Continuing the trend for the year, Media Networks continued its solid performance. Revenues were up 11% to $7.213 billion from $6.510 billion in 2019. Operating income increased 5% to $1.864 billion from $1.783 billion. The increase in revenues was due to better revenue performance at Cable Networks and Broadcasting. The better operating income results were due to significantly better results at Broadcasting.
Cable Networks’ revenues were up 11% to $4.7 billion and operating income was down 7% to 1.2 billion. Lower performance at ESPN was the main factor behind the decline in operating income. ESPN was impacted by higher programming and production costs, which were slightly offset by affiliate and advertising revenue growth. MLB and NBA programming that was rescheduled to the 4th quarter caused costs to increase. That was slightly offset by deferral of rights costs due to the movement of college football games to fiscal 2021. ESPN affiliate revenue gains were due to an additional week in the fiscal year and an increase in contracted rates. Subscribers declined during the quarter.
FX Networks and Domestic Disney Channels had better results for the quarter. FX Networks had higher results due to lower production and programming costs. The lower costs were the result of fewer hours of original programming and decreased marketing costs. Domestic Disney Channels results were up due to the sale of shows and movies to Disney+.
Cable Networks had a decent quarter; however, the segment was not able to contribute to Media Network’s operating income.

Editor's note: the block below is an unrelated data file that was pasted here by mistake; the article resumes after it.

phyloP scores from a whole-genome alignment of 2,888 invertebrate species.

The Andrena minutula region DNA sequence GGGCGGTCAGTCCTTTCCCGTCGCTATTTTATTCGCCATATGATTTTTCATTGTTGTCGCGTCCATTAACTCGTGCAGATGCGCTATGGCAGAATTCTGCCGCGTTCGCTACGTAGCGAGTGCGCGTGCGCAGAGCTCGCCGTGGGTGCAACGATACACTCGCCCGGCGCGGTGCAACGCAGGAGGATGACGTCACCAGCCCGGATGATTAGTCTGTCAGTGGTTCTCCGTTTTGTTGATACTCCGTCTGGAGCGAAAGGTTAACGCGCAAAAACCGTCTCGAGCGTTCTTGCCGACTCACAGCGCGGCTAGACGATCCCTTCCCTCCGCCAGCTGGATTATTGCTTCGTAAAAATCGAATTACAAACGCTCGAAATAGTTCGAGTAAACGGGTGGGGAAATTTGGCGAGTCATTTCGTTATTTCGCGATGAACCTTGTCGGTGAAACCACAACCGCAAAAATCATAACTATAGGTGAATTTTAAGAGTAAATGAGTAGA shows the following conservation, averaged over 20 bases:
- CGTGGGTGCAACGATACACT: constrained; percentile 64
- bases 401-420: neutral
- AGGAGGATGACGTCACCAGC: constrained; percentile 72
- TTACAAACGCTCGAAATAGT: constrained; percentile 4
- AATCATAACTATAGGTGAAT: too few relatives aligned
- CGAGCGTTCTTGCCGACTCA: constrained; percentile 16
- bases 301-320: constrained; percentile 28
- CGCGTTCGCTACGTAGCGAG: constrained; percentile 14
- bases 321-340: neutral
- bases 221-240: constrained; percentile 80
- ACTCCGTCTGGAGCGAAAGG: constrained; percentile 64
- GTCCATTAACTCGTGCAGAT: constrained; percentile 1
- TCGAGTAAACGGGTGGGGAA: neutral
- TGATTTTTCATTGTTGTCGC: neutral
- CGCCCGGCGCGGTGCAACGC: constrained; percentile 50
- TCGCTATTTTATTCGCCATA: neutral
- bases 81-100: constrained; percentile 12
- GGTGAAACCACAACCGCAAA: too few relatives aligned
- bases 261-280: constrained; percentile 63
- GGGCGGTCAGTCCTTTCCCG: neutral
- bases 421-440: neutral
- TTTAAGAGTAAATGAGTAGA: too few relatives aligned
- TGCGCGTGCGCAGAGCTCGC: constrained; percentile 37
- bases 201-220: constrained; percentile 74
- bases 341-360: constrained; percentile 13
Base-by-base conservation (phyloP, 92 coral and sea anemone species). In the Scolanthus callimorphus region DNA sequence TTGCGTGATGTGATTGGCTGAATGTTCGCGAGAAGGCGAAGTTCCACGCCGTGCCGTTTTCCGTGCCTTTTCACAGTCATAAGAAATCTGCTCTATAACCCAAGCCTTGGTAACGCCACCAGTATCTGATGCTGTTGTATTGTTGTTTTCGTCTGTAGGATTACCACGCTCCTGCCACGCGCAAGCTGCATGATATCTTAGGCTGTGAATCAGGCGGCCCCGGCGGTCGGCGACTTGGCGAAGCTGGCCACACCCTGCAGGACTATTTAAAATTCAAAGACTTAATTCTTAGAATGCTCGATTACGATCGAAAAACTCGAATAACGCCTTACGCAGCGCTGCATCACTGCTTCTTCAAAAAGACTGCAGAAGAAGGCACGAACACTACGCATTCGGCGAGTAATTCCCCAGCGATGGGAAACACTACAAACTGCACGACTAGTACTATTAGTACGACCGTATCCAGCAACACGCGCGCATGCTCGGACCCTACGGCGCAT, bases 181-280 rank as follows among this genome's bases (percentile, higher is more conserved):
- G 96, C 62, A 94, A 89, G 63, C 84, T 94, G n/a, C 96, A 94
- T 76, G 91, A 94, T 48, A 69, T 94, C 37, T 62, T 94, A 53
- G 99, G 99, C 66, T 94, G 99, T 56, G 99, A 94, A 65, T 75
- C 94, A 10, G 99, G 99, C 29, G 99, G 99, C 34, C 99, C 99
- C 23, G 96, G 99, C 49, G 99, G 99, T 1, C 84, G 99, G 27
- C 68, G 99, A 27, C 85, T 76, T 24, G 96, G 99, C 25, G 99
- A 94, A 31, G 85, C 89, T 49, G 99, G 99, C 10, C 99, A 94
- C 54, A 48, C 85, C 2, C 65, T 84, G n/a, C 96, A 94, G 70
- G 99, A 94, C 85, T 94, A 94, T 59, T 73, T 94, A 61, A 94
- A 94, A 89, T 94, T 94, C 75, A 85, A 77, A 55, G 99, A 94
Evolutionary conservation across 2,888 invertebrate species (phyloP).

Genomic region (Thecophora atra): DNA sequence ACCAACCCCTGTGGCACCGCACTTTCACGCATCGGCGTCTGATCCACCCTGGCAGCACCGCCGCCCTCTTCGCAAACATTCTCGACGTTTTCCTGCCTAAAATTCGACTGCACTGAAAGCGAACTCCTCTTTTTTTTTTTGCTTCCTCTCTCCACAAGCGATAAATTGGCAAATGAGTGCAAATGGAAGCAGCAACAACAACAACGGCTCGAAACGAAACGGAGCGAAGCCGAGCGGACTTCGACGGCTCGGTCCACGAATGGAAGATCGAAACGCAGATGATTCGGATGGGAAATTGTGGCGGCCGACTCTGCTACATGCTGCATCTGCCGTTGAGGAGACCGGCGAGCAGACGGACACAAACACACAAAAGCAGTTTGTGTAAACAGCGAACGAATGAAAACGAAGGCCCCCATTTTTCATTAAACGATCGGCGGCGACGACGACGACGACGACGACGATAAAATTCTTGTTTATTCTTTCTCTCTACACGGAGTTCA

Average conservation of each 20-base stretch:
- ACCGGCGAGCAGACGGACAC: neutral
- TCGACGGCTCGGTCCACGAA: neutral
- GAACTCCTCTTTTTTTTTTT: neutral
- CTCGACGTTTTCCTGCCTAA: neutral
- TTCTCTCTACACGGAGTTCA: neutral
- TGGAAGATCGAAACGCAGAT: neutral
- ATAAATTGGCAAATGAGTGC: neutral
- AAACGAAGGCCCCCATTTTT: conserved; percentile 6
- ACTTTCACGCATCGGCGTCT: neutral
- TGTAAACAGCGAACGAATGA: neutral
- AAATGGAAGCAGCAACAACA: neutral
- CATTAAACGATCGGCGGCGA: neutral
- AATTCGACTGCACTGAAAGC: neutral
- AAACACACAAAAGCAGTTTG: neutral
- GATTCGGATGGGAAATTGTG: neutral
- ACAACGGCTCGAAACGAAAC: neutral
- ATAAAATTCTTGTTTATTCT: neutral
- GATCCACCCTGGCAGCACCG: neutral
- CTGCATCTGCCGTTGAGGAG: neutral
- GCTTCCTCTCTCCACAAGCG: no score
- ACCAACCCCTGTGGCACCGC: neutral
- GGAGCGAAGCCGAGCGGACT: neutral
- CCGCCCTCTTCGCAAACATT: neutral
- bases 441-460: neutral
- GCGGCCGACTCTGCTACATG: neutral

Broadcasting had a very good quarter. Revenues were up 10% to $2.5 billion and operating income was up 47% to $553 million. Affiliate revenue growth and lower marketing and network programming and production expenses were behind the gains. New accounting guidance lowered results slightly. Affiliate revenues were up due to higher rates and the gains from an additional week in the quarter. Production shutdowns, deferrals of programming, cancellations, and the move of college football games in the quarter to future quarters, a delay in season premiers, were behind the decline in costs. Advertising revenues were the same as last year; however, the division experienced lower average network viewership.
Broadcasting had a great quarter that was driven by higher rates and an additional week in the quarter combined with a decrease in costs.
Media Networks had another good quarter that was driven by Broadcasting and Cable Networks' relatively flat performance. The company lost subscribers for Cable Networks and Broadcasting had lower viewership, however.
Direct-to-Consumer and International